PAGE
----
Thursday, 3 March 2011


High Speed rail link the arguments are all against.

The distances involved, the economics, the damage to the landscape and the grief to residents mean that some other way of improving North South transport would be preferable to this. Such as improving the existing service and making it cheaper than flying.

Opponents of the line have already succeeded in having various alterations made to the proposed plan, including expensive tunnels in the Chilterns: but the Government seems not to want to entertain the idea of expanding and improving existing lines, which could be done at a small fraction of the cost and with far less disruption.

Despite the rhetoric, theres only saving of a few minutes saved on the journey.
Even if these lines are built, who is to say that their effect will not be to get people more from the North to London, rather than from London to the North? Won't they take a lot of highly paid workers out of jobs in Birmingham, and Manchester, while they whizz down their taxpayer-subsidised railway to work every day in London? Why is the Government so certain that this plan will boost the economies in those cities?

HS2 is based on very large forecast increase in the demand for travel by all modes of transport. This included a 44% increase in long distance car trips by 2033 and a 178% increase in domestic air travel. The impact of HSR on getting people out of cars and plans is minimal. The forecast is an 8% shift from air to HSR and an 8% shift from car to HSR.

Will the high speed line cut carbon emissions? No.

HS2 Ltd tells us it will be broadly carbon neutral (HS2’s Report paragraph 4.2.31)

HS2 trains are fuel-hungry – planned to travel at 225mph, subsequently rising to 250mph. Trains travelling at 225mph use 50% more energy than trains travelling at 186mph.

Source: Campaign for Protection of Rural England. See Getting Back on Track page 18.

An intercity electric train (not HSR) produces 29 grammes of CO2 per passenger km but the HSR train produces 65 grammes.

Source: “To shift or not to shift”, CE, Delft, the Netherlands

The Wildlife Trusts’ website states that between London and Birmingham HS2 will impact directly on two Wildlife Trust Nature Reserves, four sites of special scientific interest (SSSIs), 10 ancient woodland sites and 53 Local Wildlife Sites or potential Local Wildlife Sites.

The construction and operating costs of phase 1 (London to Birmingham) total £25.5 billion but will only generate £15 billion of extra fares, requiring an £11.9 billion subsidy.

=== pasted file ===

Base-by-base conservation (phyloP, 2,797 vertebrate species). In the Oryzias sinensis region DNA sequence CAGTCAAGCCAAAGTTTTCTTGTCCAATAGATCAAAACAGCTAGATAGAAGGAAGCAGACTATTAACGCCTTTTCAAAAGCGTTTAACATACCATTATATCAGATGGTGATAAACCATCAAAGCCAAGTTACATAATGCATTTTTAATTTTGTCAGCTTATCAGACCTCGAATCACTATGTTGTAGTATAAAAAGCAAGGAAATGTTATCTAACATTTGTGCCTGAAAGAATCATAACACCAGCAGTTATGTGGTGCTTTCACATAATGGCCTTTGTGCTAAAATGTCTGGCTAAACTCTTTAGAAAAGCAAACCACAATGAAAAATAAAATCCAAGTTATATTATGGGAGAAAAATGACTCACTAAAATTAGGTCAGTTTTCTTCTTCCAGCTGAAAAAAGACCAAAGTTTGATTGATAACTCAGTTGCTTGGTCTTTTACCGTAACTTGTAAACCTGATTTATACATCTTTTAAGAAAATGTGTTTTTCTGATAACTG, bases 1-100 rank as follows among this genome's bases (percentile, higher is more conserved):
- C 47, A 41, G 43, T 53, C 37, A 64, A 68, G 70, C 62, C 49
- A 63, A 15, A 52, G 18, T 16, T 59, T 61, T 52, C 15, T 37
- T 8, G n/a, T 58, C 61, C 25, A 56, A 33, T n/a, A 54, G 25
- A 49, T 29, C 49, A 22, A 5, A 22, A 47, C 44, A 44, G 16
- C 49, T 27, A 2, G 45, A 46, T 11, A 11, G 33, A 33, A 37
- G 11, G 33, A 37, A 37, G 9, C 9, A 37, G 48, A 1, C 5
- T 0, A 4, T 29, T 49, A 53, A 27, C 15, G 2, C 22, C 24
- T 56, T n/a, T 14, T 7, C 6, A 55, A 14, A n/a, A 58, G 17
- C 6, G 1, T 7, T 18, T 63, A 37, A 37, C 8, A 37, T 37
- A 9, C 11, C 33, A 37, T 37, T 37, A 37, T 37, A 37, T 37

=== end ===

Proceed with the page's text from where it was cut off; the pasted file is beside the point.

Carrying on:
Hs2 is a “rich person’s railway”. The business case assumes that 30% of the passengers will earn more than £70,000 pa.

For an alleged cost of £32 billion over 21 years I want to see something that will help people, not make things worse.,,
the Campaign to Protect Rural England (CPRE) have labelled the consultation process for High Speed 2 as a complete train wreck.


Cllr Gareth Epps said...

OK Adrian, let me sum up why I disagree with the very conservative arguments you're promoting.

Firstly there is insufficient capacity on large parts of the current West Coast Main Line, which alongside the geometry of the line (it has been significantly upgraded within the last 10 years) make it impossible to convert to a High Speed line. Passenger numbers have shot up in recent years despite rocketing fares. See

You then contradict your own argument by saying that high speed rail in principle is wrong!

The real reason why HS2 is needed is that, in a world where like it or not globalisation means that connections worldwide are important. London has prospered in recent years because it's become so much easier to reach compared to the likes of Birmingham and Manchester. The predicted demand for short-haul air demonstrates this.

And I thought Greens were against air travel.....?

HS2 is needed, in short, because it will reconnect key parts of the Midlands and North and is the most sustainable way of doing that. I suspect the route will change further.... let's see.

Adrian Windisch said...

My arguments are from my perspective, a green one. Some of the quotes are from the telegraph, which is Tory, as you will know if you follow the link.

You say I contradict myself but not where, I look forward to learning more.

I am all for investment in public transport, but this sheme is not good enough. Lets have the trains just a little slower so the route can be altered to avoid the environmental damage.

Yes To HS2 said...

Thanks for using a map produced by YesToHS2 showing the full extent of HS2 services from day 1. Full map can be seen here:

Adrian Windisch said...

Cheers for the map.